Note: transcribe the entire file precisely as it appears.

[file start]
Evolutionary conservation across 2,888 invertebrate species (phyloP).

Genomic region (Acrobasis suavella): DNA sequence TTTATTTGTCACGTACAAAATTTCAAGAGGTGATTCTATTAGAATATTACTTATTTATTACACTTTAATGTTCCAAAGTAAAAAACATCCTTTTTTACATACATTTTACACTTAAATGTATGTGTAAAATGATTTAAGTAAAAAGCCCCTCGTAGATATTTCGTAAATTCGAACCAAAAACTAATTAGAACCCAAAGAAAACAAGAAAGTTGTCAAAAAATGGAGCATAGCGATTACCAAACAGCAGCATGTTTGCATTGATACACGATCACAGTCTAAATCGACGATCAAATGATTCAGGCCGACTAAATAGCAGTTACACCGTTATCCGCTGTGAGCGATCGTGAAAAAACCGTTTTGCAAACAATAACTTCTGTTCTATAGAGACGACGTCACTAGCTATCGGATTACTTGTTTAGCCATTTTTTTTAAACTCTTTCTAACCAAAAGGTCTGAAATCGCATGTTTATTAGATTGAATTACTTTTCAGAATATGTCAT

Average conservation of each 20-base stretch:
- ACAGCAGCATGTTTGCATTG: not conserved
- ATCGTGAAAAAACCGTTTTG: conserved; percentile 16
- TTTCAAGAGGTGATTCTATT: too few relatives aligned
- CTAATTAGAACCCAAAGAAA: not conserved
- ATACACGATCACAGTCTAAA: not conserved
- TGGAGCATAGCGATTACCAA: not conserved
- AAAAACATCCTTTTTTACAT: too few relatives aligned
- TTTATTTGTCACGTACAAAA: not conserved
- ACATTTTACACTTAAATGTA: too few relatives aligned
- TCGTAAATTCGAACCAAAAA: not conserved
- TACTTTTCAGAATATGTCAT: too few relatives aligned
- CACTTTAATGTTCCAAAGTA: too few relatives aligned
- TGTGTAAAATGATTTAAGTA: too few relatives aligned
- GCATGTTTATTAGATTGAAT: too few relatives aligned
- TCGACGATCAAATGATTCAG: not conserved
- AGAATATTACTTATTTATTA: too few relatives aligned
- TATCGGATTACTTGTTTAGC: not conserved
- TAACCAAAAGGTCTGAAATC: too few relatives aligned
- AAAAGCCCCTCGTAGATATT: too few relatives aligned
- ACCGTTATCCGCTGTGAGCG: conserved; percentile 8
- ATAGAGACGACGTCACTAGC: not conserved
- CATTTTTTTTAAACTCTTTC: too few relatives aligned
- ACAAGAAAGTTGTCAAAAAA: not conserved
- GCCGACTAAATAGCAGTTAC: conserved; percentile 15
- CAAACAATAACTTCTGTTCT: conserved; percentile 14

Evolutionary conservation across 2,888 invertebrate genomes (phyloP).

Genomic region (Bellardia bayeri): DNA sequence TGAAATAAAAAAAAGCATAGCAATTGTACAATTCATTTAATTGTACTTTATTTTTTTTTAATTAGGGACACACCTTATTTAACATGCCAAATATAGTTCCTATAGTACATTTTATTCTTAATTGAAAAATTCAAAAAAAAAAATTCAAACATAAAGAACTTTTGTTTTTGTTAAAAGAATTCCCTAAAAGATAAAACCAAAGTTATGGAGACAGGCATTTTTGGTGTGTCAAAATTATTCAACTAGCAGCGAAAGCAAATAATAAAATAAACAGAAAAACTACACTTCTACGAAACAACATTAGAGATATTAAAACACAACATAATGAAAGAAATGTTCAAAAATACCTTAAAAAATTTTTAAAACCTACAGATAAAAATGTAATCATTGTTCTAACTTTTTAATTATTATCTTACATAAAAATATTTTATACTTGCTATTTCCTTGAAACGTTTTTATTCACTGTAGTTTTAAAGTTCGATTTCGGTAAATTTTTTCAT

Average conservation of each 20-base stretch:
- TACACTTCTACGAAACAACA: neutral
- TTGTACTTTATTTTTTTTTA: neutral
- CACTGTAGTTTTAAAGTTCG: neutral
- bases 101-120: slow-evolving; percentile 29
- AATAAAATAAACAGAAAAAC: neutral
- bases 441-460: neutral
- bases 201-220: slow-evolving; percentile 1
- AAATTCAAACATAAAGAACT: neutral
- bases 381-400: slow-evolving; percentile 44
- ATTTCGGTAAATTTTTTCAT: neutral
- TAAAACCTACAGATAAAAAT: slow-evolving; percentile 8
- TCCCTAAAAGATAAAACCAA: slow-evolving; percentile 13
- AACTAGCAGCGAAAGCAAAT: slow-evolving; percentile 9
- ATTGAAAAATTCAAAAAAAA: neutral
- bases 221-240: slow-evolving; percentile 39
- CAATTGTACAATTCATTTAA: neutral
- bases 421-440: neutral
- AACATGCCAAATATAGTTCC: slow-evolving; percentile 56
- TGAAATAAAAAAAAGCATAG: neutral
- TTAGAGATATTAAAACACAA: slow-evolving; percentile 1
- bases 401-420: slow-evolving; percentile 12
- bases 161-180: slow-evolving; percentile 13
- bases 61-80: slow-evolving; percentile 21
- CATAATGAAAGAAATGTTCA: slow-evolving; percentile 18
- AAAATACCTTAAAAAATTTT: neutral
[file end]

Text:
Evolutionary conservation across 2,888 invertebrate species (phyloP).

Genomic region (Acrobasis suavella): DNA sequence TTTATTTGTCACGTACAAAATTTCAAGAGGTGATTCTATTAGAATATTACTTATTTATTACACTTTAATGTTCCAAAGTAAAAAACATCCTTTTTTACATACATTTTACACTTAAATGTATGTGTAAAATGATTTAAGTAAAAAGCCCCTCGTAGATATTTCGTAAATTCGAACCAAAAACTAATTAGAACCCAAAGAAAACAAGAAAGTTGTCAAAAAATGGAGCATAGCGATTACCAAACAGCAGCATGTTTGCATTGATACACGATCACAGTCTAAATCGACGATCAAATGATTCAGGCCGACTAAATAGCAGTTACACCGTTATCCGCTGTGAGCGATCGTGAAAAAACCGTTTTGCAAACAATAACTTCTGTTCTATAGAGACGACGTCACTAGCTATCGGATTACTTGTTTAGCCATTTTTTTTAAACTCTTTCTAACCAAAAGGTCTGAAATCGCATGTTTATTAGATTGAATTACTTTTCAGAATATGTCAT

Average conservation of each 20-base stretch:
- ACAGCAGCATGTTTGCATTG: not conserved
- ATCGTGAAAAAACCGTTTTG: conserved; percentile 16
- TTTCAAGAGGTGATTCTATT: too few relatives aligned
- CTAATTAGAACCCAAAGAAA: not conserved
- ATACACGATCACAGTCTAAA: not conserved
- TGGAGCATAGCGATTACCAA: not conserved
- AAAAACATCCTTTTTTACAT: too few relatives aligned
- TTTATTTGTCACGTACAAAA: not conserved
- ACATTTTACACTTAAATGTA: too few relatives aligned
- TCGTAAATTCGAACCAAAAA: not conserved
- TACTTTTCAGAATATGTCAT: too few relatives aligned
- CACTTTAATGTTCCAAAGTA: too few relatives aligned
- TGTGTAAAATGATTTAAGTA: too few relatives aligned
- GCATGTTTATTAGATTGAAT: too few relatives aligned
- TCGACGATCAAATGATTCAG: not conserved
- AGAATATTACTTATTTATTA: too few relatives aligned
- TATCGGATTACTTGTTTAGC: not conserved
- TAACCAAAAGGTCTGAAATC: too few relatives aligned
- AAAAGCCCCTCGTAGATATT: too few relatives aligned
- ACCGTTATCCGCTGTGAGCG: conserved; percentile 8
- ATAGAGACGACGTCACTAGC: not conserved
- CATTTTTTTTAAACTCTTTC: too few relatives aligned
- ACAAGAAAGTTGTCAAAAAA: not conserved
- GCCGACTAAATAGCAGTTAC: conserved; percentile 15
- CAAACAATAACTTCTGTTCT: conserved; percentile 14

Evolutionary conservation across 2,888 invertebrate genomes (phyloP).

Genomic region (Bellardia bayeri): DNA sequence TGAAATAAAAAAAAGCATAGCAATTGTACAATTCATTTAATTGTACTTTATTTTTTTTTAATTAGGGACACACCTTATTTAACATGCCAAATATAGTTCCTATAGTACATTTTATTCTTAATTGAAAAATTCAAAAAAAAAAATTCAAACATAAAGAACTTTTGTTTTTGTTAAAAGAATTCCCTAAAAGATAAAACCAAAGTTATGGAGACAGGCATTTTTGGTGTGTCAAAATTATTCAACTAGCAGCGAAAGCAAATAATAAAATAAACAGAAAAACTACACTTCTACGAAACAACATTAGAGATATTAAAACACAACATAATGAAAGAAATGTTCAAAAATACCTTAAAAAATTTTTAAAACCTACAGATAAAAATGTAATCATTGTTCTAACTTTTTAATTATTATCTTACATAAAAATATTTTATACTTGCTATTTCCTTGAAACGTTTTTATTCACTGTAGTTTTAAAGTTCGATTTCGGTAAATTTTTTCAT

Average conservation of each 20-base stretch:
- TACACTTCTACGAAACAACA: neutral
- TTGTACTTTATTTTTTTTTA: neutral
- CACTGTAGTTTTAAAGTTCG: neutral
- bases 101-120: slow-evolving; percentile 29
- AATAAAATAAACAGAAAAAC: neutral
- bases 441-460: neutral
- bases 201-220: slow-evolving; percentile 1
- AAATTCAAACATAAAGAACT: neutral
- bases 381-400: slow-evolving; percentile 44
- ATTTCGGTAAATTTTTTCAT: neutral
- TAAAACCTACAGATAAAAAT: slow-evolving; percentile 8
- TCCCTAAAAGATAAAACCAA: slow-evolving; percentile 13
- AACTAGCAGCGAAAGCAAAT: slow-evolving; percentile 9
- ATTGAAAAATTCAAAAAAAA: neutral
- bases 221-240: slow-evolving; percentile 39
- CAATTGTACAATTCATTTAA: neutral
- bases 421-440: neutral
- AACATGCCAAATATAGTTCC: slow-evolving; percentile 56
- TGAAATAAAAAAAAGCATAG: neutral
- TTAGAGATATTAAAACACAA: slow-evolving; percentile 1
- bases 401-420: slow-evolving; percentile 12
- bases 161-180: slow-evolving; percentile 13
- bases 61-80: slow-evolving; percentile 21
- CATAATGAAAGAAATGTTCA: slow-evolving; percentile 18
- AAAATACCTTAAAAAATTTT: neutral